And if you don’t trust me, then trust Don Norman:
The understanding of user needs or designing a consistent user journey it’s not a matter of time, and it uses to collide with our daily job.
It takes time to research, to make interviews, to discover needs as well as understand the nature of the problem you are facing.
Unfortunately, we all have deadlines that make us sweat.
When you’re working on a project, probably you have to deal with the client and other departments with their own interests. Just like yours.
In this case, the UX role behaves like a central point that receives and process information and requirements from many sites.
So, we have:
1. Deadlines that drown us.
2. User needs that are waiting to be attended.
3. Others department requirements to take into account.
In this scenario, you would maybe want to be brave and put the world on your shoulders:
Take it easy.
We all want to show proactivity and be the problem-solver we’re supposed to be. However, follow this path could bring us chaos, less quality, and your users won’t get the incredible experience that I’m sure you could create.
At this point, perhaps you’re thinking about changing your job and quit the UX. However, you’re a professional and you’re a fighter, so don’t give up so easily. There are several things you can do:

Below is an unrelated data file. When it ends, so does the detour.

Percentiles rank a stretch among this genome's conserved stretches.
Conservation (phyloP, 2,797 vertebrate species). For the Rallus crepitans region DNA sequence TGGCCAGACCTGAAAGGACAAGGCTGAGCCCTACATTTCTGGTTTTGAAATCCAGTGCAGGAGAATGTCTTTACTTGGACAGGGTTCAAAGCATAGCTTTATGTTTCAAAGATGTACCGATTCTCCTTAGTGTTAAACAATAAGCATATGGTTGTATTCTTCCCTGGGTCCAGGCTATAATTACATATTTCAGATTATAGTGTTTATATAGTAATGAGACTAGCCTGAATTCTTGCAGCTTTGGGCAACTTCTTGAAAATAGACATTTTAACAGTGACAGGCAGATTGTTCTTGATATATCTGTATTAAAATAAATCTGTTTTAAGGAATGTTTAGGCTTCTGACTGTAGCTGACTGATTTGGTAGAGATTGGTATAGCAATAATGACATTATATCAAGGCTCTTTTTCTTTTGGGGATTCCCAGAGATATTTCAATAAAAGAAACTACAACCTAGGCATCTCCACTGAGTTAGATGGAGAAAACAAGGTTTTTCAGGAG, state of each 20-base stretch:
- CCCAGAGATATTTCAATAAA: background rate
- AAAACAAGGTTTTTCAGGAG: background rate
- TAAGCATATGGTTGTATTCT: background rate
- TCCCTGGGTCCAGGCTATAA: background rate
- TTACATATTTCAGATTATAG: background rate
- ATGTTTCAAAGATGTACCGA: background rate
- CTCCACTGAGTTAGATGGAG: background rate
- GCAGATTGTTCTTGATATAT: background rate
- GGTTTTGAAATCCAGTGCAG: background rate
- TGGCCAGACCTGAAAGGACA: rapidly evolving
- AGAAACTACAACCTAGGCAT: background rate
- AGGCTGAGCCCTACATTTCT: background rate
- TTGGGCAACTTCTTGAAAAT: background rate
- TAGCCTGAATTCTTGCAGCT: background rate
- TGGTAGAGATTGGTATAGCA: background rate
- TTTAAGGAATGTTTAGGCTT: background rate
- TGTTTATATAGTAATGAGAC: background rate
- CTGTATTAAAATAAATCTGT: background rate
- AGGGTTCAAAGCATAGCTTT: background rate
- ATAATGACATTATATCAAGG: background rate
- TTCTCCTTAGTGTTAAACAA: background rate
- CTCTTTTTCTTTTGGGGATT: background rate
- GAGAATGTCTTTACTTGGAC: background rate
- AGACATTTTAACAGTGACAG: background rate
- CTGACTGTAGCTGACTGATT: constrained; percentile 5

1. Defend the UX process and the time it takes.
It’s not easy to negotiate with other departments, especially when a deadline is set. If you’re in an early stage of the project and you’re asked for a deadline, take your time before giving a date.
Think about all the steps you need to take in order to give a consistent and validated experience for your users.
Here you have a list of books you can read in case you want more information about different UX processes:
2. Remember you need allies.
As you know, you’re in touch with so many people from different departments. The last thing you need it’s to have enemies in your own boat. Remember what Walter White said:
You know how crucial your work is, and you have to defend it. Try to include every person involved in the project into the UX process. Show them your results, bring them to the interviews, or give a workshop. Let them feel your work.
3. Breathe and start again.
Every project is a patience-test. Struggling with other people could be exhausting and there will be moments you’ll need a break.
Don’t’ worry. It’s OK to take a break and breathe. Take a walk, take a run, or do whatever you enjoy the most.
Just remember to come back stronger the next morning focused on the amazing experience your users will get because of your work.